Re: how fake was the lamotta vs fox dive?
Exactly what I said at the very beginning, he had a lot of time when neither he, nor Jake could be prosecuted for admitting or refuting it or threatened by the mafia.
There were two investigations regarding that particular bout and a third one regarding boxing in New York state in general. None of the three had found any irregularities about the LaMotta-Fox bout.
LaMotta was a ranked middleweight. By beating him Fox didn't gain much. He wasn't about to lose his rankings or be denied another chance with the champion.
Don't attribute me with things I didn't say. I never said all of Fox's fights were legitimate. The fact is, I don't know. All I know is:
- the results of three commissions investigations in 1947-1948 had found no evidence of a fix in that bout,
- the admitted injury that had to affect Jake's performance, especially after Fox pounded him to the body in the first round,
- Fox being a big favorite was not for the first time in his career, also considering Jake was found to be about 5 pounds heavier than expected, and the income of Philadelphia money the day of the fight, the odds had to shift in Fox's favor, regardless whether it was fixed or not,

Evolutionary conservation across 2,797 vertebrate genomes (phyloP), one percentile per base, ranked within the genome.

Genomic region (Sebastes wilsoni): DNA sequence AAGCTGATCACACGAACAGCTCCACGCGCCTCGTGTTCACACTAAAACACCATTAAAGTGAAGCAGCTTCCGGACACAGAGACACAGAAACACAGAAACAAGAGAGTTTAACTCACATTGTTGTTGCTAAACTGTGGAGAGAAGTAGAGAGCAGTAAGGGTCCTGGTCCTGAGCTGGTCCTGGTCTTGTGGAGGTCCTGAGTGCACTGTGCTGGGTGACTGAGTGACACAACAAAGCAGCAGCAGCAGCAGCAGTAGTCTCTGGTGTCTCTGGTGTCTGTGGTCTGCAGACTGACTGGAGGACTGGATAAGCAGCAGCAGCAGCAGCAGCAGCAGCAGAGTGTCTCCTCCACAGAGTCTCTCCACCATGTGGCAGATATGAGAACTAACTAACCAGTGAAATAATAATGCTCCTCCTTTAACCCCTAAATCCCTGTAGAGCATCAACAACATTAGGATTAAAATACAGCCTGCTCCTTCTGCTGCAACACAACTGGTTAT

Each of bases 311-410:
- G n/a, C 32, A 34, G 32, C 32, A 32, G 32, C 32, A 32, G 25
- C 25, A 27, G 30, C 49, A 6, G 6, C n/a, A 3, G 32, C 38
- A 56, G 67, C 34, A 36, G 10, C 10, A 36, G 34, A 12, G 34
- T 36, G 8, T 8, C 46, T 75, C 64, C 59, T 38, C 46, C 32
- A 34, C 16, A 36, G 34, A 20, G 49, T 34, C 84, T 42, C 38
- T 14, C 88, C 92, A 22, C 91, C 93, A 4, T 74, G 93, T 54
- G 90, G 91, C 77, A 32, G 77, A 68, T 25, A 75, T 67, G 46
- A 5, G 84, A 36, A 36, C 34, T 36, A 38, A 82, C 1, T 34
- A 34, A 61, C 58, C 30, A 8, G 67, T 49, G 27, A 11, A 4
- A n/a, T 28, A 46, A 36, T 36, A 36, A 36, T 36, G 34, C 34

- rumors about fixed fights were nothing new, they were appearing every now and then regarding big fights, as commented on by contemporary writers,
- plenty of knowledgable writers who were at ringside considered Fox's punches to be very hard and Jake taking a real beating in that bout, especially when he got stuck on the ropes and couldn't get out of there for a while, why would LaMotta take so much punishment before stopping to fight back (some reporters claimed that after the fight had been stopped Jake ran around the referee and renewed the fight and had to be pulled away, he was in tears also when sitting in his corner),
- that Jake lowered his hands and stuck out his chin to Fox was a trick of his that he had showed in multiple other fights, where he'd make his opponent lead at him and counter them as they are coming in, increasing the effect of his counter - this is not my opinion, but of contemporary writers who commented on this tactics of Jake.